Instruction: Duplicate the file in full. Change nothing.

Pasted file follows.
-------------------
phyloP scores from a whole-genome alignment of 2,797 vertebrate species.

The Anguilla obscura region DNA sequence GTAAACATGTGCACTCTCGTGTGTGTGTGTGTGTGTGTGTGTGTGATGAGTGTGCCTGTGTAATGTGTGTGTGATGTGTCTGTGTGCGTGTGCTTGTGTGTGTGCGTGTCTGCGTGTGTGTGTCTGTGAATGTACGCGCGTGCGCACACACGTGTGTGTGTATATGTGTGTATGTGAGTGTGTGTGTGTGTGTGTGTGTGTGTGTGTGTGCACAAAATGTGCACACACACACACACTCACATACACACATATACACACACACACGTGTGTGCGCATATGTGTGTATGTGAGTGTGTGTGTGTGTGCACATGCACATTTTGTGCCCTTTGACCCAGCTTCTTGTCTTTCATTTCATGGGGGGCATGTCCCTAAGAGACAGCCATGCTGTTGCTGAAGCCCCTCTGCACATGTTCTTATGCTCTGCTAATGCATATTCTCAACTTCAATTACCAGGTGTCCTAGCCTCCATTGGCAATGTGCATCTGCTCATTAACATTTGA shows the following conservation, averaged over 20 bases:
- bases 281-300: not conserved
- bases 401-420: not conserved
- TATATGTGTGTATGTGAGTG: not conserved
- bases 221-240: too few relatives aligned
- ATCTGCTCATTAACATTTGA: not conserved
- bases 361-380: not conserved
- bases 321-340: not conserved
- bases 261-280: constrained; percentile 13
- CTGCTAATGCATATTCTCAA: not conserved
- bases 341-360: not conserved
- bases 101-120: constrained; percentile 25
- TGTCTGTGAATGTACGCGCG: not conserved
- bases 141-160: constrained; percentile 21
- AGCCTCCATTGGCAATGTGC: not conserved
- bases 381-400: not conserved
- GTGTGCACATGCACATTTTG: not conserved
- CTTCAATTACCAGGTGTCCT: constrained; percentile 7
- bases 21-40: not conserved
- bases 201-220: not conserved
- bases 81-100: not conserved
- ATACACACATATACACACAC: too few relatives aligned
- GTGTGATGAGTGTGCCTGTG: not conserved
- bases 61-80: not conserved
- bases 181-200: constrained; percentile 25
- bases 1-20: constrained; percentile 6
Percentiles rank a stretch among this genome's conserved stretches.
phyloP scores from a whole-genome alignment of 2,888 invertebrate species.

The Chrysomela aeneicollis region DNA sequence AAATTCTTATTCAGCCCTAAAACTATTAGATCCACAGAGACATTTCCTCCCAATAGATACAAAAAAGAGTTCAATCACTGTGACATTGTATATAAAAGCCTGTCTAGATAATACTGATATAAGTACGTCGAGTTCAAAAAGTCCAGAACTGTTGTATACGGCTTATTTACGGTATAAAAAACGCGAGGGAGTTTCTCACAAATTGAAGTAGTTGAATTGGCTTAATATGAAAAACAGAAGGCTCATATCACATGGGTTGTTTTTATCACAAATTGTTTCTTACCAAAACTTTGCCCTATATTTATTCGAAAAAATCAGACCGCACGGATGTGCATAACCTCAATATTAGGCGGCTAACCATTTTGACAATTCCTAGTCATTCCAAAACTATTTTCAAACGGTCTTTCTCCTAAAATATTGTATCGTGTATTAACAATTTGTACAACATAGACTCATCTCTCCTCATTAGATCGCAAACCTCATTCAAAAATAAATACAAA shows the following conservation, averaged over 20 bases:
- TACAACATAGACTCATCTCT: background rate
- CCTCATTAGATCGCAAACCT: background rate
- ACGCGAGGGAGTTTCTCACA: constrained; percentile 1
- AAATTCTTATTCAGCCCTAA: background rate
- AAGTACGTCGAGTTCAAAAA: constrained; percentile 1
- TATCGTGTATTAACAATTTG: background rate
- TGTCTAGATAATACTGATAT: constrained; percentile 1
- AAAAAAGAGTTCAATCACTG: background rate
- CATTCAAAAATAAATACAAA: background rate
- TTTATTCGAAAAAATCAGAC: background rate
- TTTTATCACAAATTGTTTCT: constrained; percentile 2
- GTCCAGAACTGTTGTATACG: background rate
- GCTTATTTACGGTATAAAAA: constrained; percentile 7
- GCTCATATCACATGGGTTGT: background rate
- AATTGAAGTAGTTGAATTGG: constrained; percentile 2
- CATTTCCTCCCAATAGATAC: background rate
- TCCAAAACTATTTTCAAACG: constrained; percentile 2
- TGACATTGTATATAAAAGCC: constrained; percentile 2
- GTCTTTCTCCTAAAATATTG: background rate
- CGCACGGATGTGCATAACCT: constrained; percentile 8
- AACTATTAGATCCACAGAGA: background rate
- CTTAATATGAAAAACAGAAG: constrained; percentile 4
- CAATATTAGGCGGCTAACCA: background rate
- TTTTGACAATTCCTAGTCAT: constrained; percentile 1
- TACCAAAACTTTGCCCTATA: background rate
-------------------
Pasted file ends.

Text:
phyloP scores from a whole-genome alignment of 2,797 vertebrate species.

The Anguilla obscura region DNA sequence GTAAACATGTGCACTCTCGTGTGTGTGTGTGTGTGTGTGTGTGTGATGAGTGTGCCTGTGTAATGTGTGTGTGATGTGTCTGTGTGCGTGTGCTTGTGTGTGTGCGTGTCTGCGTGTGTGTGTCTGTGAATGTACGCGCGTGCGCACACACGTGTGTGTGTATATGTGTGTATGTGAGTGTGTGTGTGTGTGTGTGTGTGTGTGTGTGTGCACAAAATGTGCACACACACACACACTCACATACACACATATACACACACACACGTGTGTGCGCATATGTGTGTATGTGAGTGTGTGTGTGTGTGCACATGCACATTTTGTGCCCTTTGACCCAGCTTCTTGTCTTTCATTTCATGGGGGGCATGTCCCTAAGAGACAGCCATGCTGTTGCTGAAGCCCCTCTGCACATGTTCTTATGCTCTGCTAATGCATATTCTCAACTTCAATTACCAGGTGTCCTAGCCTCCATTGGCAATGTGCATCTGCTCATTAACATTTGA shows the following conservation, averaged over 20 bases:
- bases 281-300: not conserved
- bases 401-420: not conserved
- TATATGTGTGTATGTGAGTG: not conserved
- bases 221-240: too few relatives aligned
- ATCTGCTCATTAACATTTGA: not conserved
- bases 361-380: not conserved
- bases 321-340: not conserved
- bases 261-280: constrained; percentile 13
- CTGCTAATGCATATTCTCAA: not conserved
- bases 341-360: not conserved
- bases 101-120: constrained; percentile 25
- TGTCTGTGAATGTACGCGCG: not conserved
- bases 141-160: constrained; percentile 21
- AGCCTCCATTGGCAATGTGC: not conserved
- bases 381-400: not conserved
- GTGTGCACATGCACATTTTG: not conserved
- CTTCAATTACCAGGTGTCCT: constrained; percentile 7
- bases 21-40: not conserved
- bases 201-220: not conserved
- bases 81-100: not conserved
- ATACACACATATACACACAC: too few relatives aligned
- GTGTGATGAGTGTGCCTGTG: not conserved
- bases 61-80: not conserved
- bases 181-200: constrained; percentile 25
- bases 1-20: constrained; percentile 6
Percentiles rank a stretch among this genome's conserved stretches.
phyloP scores from a whole-genome alignment of 2,888 invertebrate species.

The Chrysomela aeneicollis region DNA sequence AAATTCTTATTCAGCCCTAAAACTATTAGATCCACAGAGACATTTCCTCCCAATAGATACAAAAAAGAGTTCAATCACTGTGACATTGTATATAAAAGCCTGTCTAGATAATACTGATATAAGTACGTCGAGTTCAAAAAGTCCAGAACTGTTGTATACGGCTTATTTACGGTATAAAAAACGCGAGGGAGTTTCTCACAAATTGAAGTAGTTGAATTGGCTTAATATGAAAAACAGAAGGCTCATATCACATGGGTTGTTTTTATCACAAATTGTTTCTTACCAAAACTTTGCCCTATATTTATTCGAAAAAATCAGACCGCACGGATGTGCATAACCTCAATATTAGGCGGCTAACCATTTTGACAATTCCTAGTCATTCCAAAACTATTTTCAAACGGTCTTTCTCCTAAAATATTGTATCGTGTATTAACAATTTGTACAACATAGACTCATCTCTCCTCATTAGATCGCAAACCTCATTCAAAAATAAATACAAA shows the following conservation, averaged over 20 bases:
- TACAACATAGACTCATCTCT: background rate
- CCTCATTAGATCGCAAACCT: background rate
- ACGCGAGGGAGTTTCTCACA: constrained; percentile 1
- AAATTCTTATTCAGCCCTAA: background rate
- AAGTACGTCGAGTTCAAAAA: constrained; percentile 1
- TATCGTGTATTAACAATTTG: background rate
- TGTCTAGATAATACTGATAT: constrained; percentile 1
- AAAAAAGAGTTCAATCACTG: background rate
- CATTCAAAAATAAATACAAA: background rate
- TTTATTCGAAAAAATCAGAC: background rate
- TTTTATCACAAATTGTTTCT: constrained; percentile 2
- GTCCAGAACTGTTGTATACG: background rate
- GCTTATTTACGGTATAAAAA: constrained; percentile 7
- GCTCATATCACATGGGTTGT: background rate
- AATTGAAGTAGTTGAATTGG: constrained; percentile 2
- CATTTCCTCCCAATAGATAC: background rate
- TCCAAAACTATTTTCAAACG: constrained; percentile 2
- TGACATTGTATATAAAAGCC: constrained; percentile 2
- GTCTTTCTCCTAAAATATTG: background rate
- CGCACGGATGTGCATAACCT: constrained; percentile 8
- AACTATTAGATCCACAGAGA: background rate
- CTTAATATGAAAAACAGAAG: constrained; percentile 4
- CAATATTAGGCGGCTAACCA: background rate
- TTTTGACAATTCCTAGTCAT: constrained; percentile 1
- TACCAAAACTTTGCCCTATA: background rate